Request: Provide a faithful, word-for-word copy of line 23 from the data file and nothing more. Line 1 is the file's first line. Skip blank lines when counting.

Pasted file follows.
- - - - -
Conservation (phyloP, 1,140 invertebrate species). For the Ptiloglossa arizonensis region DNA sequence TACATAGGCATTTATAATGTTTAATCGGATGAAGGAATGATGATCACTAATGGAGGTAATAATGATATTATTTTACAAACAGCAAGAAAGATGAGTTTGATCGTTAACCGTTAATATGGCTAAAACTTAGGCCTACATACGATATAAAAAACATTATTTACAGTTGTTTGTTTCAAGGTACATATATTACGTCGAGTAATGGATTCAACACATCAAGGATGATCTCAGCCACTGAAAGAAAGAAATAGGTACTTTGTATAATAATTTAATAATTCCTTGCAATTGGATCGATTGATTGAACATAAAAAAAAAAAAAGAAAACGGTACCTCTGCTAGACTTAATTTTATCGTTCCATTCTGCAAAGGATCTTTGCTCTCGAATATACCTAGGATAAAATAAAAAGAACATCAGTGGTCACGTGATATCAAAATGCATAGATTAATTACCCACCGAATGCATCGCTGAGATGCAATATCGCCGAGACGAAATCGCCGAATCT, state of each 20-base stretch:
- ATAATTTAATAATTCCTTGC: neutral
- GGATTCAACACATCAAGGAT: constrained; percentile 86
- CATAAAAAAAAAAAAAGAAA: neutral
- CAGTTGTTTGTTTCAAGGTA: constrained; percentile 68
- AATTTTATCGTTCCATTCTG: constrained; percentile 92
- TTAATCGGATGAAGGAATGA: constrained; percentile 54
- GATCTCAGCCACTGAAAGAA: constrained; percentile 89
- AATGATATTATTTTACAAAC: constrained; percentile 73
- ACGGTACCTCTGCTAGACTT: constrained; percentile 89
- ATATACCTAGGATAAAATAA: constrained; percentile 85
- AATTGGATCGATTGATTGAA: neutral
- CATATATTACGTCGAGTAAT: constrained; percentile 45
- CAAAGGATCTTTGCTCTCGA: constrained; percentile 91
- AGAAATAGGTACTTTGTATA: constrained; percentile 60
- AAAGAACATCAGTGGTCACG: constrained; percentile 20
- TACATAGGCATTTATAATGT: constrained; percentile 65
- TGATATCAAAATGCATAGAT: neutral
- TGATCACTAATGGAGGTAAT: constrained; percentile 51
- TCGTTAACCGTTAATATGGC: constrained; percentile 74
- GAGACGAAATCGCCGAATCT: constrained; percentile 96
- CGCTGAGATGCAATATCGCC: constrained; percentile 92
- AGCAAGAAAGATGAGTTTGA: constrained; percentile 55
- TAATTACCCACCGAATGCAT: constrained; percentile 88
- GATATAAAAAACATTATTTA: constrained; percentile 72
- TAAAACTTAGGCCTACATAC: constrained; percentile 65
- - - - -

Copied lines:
- AGCAAGAAAGATGAGTTTGA: constrained; percentile 55